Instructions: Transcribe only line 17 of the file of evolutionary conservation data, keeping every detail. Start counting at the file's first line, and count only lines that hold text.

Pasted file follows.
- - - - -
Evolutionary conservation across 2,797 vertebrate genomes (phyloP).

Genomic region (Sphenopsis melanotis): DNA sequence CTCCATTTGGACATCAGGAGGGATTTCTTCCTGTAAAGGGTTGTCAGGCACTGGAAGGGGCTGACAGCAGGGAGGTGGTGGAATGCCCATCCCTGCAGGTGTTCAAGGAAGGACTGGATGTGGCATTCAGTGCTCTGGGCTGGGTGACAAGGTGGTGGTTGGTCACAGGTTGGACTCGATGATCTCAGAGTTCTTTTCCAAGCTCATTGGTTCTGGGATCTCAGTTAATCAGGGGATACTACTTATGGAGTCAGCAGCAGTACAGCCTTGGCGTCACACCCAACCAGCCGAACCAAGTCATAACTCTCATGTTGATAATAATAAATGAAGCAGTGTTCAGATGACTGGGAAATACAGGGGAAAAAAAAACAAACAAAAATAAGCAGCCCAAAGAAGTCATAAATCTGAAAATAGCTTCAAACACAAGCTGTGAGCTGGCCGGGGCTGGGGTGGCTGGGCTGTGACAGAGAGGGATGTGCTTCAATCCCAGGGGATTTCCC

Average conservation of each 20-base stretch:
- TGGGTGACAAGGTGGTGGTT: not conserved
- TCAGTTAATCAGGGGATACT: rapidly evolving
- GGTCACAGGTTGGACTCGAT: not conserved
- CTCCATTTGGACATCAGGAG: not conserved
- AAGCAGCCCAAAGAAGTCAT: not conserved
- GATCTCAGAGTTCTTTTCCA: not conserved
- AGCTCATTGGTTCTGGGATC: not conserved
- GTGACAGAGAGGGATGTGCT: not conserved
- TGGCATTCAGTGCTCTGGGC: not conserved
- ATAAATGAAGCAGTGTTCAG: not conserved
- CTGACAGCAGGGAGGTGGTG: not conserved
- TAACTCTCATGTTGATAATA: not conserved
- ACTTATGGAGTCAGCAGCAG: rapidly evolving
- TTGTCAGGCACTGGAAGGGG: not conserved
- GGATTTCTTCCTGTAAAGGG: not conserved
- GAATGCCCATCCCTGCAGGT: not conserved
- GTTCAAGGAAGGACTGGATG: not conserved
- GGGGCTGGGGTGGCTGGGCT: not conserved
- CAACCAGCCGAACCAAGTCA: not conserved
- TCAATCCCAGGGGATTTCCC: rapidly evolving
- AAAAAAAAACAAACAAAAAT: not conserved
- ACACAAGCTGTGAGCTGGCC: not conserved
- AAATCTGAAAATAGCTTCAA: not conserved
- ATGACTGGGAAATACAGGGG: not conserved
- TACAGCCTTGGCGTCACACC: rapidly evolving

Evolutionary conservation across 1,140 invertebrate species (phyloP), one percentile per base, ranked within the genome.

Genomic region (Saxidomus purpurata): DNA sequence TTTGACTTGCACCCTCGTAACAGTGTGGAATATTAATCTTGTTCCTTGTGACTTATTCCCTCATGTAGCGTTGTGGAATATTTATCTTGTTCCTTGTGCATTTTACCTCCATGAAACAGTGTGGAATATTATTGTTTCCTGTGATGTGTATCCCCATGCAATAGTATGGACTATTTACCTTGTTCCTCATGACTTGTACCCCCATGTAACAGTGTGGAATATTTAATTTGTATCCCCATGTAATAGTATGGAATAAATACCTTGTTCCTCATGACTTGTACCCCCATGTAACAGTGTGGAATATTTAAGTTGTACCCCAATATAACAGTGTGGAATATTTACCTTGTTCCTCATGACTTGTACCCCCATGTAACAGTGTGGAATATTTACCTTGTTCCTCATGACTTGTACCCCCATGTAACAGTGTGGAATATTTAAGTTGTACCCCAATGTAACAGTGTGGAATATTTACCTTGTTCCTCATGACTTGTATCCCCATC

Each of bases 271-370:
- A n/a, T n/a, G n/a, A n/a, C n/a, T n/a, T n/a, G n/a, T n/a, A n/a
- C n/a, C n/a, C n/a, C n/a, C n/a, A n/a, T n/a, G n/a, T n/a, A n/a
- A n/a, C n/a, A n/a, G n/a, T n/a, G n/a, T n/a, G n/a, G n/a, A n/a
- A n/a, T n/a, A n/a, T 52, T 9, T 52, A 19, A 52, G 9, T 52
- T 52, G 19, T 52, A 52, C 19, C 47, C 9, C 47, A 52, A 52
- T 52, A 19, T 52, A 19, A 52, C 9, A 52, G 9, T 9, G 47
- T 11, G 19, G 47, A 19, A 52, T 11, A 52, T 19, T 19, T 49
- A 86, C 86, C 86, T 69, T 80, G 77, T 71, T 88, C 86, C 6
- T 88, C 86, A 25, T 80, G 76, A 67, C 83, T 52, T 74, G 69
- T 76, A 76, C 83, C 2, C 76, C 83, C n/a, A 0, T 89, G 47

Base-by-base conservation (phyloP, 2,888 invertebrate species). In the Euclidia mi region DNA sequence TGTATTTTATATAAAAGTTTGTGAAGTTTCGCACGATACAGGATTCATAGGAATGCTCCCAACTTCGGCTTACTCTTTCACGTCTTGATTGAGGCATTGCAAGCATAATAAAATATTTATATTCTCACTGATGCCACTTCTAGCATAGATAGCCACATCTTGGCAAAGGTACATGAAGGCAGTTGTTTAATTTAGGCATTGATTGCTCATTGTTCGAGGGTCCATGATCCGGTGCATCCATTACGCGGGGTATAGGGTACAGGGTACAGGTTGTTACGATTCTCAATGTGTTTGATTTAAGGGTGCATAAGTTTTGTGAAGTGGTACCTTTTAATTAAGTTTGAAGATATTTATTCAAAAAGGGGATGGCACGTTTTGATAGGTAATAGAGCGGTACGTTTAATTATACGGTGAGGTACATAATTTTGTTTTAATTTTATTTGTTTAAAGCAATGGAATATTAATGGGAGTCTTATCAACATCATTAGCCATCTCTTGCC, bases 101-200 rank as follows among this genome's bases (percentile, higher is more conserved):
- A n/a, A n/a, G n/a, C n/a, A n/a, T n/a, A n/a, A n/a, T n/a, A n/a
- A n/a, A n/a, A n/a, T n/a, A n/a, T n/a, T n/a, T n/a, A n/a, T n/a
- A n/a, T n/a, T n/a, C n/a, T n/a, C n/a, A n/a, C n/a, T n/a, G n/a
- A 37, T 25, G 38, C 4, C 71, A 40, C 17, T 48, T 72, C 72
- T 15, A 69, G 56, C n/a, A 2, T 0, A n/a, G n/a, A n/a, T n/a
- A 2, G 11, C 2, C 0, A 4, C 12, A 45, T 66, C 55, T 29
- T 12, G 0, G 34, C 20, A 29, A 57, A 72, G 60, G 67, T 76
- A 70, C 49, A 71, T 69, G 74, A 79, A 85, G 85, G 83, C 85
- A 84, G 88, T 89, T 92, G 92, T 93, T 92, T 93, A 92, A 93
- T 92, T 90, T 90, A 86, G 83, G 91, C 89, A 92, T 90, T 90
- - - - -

- TTGTCAGGCACTGGAAGGGG: not conserved